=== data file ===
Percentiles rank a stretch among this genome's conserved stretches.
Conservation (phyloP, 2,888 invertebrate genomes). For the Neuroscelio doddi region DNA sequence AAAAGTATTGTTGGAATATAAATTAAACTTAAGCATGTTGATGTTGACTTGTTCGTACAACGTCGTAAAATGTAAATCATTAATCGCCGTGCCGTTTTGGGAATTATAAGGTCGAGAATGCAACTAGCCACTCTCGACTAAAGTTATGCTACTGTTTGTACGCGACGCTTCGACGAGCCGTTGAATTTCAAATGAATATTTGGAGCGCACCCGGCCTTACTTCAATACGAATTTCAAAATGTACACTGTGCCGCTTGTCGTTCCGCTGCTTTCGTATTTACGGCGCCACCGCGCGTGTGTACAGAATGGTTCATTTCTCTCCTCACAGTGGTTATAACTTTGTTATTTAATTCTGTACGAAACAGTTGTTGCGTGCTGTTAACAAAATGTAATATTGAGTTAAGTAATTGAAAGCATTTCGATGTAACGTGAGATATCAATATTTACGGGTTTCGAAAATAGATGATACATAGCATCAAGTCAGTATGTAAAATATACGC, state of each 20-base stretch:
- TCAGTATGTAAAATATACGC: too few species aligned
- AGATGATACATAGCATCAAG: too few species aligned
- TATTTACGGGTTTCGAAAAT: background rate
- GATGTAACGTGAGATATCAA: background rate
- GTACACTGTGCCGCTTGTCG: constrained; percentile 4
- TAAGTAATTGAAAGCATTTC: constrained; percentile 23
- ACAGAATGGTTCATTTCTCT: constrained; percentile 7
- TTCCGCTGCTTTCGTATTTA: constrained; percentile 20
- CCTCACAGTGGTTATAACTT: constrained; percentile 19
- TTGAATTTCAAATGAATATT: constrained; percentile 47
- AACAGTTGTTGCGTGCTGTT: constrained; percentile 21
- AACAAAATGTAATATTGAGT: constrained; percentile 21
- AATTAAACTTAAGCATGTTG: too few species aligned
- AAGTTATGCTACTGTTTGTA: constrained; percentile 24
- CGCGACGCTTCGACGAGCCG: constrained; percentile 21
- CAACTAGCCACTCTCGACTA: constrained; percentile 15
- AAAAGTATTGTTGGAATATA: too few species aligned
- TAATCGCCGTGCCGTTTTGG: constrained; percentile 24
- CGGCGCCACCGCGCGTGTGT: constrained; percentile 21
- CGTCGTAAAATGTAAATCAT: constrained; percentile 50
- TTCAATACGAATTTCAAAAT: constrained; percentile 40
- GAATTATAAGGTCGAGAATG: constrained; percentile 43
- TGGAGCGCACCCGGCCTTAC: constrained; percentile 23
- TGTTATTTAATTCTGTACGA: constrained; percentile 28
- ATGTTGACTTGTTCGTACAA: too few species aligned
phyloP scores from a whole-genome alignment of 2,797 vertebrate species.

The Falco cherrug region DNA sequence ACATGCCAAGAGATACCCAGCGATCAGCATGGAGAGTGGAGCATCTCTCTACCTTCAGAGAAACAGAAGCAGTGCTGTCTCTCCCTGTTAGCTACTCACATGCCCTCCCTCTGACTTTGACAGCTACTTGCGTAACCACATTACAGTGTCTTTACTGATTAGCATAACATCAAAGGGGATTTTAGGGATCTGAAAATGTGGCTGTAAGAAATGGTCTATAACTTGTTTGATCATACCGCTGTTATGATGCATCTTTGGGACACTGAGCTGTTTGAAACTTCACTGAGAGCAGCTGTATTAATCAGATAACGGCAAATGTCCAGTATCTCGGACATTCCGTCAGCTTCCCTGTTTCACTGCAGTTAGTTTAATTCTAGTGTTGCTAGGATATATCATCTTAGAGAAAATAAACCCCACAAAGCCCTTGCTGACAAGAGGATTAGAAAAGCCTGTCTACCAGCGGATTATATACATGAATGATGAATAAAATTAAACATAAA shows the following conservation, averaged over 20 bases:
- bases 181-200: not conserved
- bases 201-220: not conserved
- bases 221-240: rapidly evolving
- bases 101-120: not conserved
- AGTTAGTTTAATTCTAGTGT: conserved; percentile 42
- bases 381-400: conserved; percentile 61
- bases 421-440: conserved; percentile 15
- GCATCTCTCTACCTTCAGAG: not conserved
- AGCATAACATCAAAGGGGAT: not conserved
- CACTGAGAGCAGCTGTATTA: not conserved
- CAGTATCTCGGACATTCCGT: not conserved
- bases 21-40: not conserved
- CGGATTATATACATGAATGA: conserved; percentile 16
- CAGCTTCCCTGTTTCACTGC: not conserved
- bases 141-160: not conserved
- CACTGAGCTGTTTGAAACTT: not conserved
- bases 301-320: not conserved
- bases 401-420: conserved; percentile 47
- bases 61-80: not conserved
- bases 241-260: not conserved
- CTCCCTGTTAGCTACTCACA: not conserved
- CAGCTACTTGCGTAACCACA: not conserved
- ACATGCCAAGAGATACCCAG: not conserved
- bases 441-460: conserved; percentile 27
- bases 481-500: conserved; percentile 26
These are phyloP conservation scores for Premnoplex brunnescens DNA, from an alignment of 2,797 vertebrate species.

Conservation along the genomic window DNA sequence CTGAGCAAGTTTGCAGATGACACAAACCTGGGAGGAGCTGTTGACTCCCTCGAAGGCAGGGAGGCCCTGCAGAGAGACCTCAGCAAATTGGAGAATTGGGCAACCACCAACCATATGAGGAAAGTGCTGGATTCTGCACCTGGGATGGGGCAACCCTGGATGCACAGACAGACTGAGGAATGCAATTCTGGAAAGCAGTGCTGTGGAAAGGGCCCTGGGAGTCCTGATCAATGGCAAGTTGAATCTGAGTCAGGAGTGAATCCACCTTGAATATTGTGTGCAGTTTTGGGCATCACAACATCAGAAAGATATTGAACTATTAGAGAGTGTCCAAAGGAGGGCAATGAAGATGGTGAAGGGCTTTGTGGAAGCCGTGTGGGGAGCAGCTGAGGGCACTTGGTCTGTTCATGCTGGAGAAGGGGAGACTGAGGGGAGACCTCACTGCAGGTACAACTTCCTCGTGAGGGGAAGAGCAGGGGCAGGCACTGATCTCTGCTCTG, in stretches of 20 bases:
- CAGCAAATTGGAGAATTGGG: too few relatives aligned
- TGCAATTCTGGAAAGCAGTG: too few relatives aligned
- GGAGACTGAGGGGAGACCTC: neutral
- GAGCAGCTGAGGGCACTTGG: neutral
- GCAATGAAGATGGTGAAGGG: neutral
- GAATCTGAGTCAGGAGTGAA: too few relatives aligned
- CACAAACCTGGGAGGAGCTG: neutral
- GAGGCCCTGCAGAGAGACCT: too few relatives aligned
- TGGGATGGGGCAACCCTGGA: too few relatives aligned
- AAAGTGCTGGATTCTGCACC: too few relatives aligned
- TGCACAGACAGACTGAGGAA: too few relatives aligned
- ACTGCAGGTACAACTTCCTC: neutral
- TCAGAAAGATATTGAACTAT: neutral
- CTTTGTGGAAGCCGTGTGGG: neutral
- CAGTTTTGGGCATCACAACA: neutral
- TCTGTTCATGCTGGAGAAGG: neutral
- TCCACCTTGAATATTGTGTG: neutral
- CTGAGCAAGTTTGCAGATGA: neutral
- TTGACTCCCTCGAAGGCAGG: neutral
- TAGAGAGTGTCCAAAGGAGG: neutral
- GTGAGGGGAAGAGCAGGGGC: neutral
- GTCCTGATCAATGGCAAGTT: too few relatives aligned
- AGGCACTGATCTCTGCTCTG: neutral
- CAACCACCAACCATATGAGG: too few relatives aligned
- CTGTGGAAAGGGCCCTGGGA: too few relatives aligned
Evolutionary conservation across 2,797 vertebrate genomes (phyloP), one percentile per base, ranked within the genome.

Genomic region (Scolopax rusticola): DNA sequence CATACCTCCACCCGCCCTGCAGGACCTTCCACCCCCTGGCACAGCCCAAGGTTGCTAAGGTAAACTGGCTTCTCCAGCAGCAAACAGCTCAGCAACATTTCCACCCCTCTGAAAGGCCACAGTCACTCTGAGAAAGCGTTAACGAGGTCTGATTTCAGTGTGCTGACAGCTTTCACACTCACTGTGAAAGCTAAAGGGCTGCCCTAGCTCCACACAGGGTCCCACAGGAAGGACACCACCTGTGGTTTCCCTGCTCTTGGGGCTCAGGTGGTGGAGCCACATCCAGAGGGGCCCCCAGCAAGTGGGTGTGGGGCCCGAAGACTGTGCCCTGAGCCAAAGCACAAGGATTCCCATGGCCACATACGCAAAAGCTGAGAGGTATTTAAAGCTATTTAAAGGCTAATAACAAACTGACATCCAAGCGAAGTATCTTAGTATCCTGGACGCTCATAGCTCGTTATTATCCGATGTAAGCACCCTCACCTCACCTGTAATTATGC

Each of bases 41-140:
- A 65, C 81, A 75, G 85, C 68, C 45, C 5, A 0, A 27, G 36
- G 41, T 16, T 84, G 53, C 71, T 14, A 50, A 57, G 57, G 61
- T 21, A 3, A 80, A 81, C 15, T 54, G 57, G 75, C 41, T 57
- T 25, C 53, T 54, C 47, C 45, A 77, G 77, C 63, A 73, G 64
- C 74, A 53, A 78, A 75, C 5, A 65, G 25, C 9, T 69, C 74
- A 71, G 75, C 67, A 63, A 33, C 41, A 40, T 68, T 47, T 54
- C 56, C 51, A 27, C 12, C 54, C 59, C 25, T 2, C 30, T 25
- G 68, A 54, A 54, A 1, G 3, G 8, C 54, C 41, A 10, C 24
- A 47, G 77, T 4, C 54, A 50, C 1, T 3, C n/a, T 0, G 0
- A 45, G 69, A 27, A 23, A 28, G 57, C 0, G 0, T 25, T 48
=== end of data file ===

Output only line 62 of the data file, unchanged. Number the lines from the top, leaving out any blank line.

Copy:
- GAATCTGAGTCAGGAGTGAA: too few relatives aligned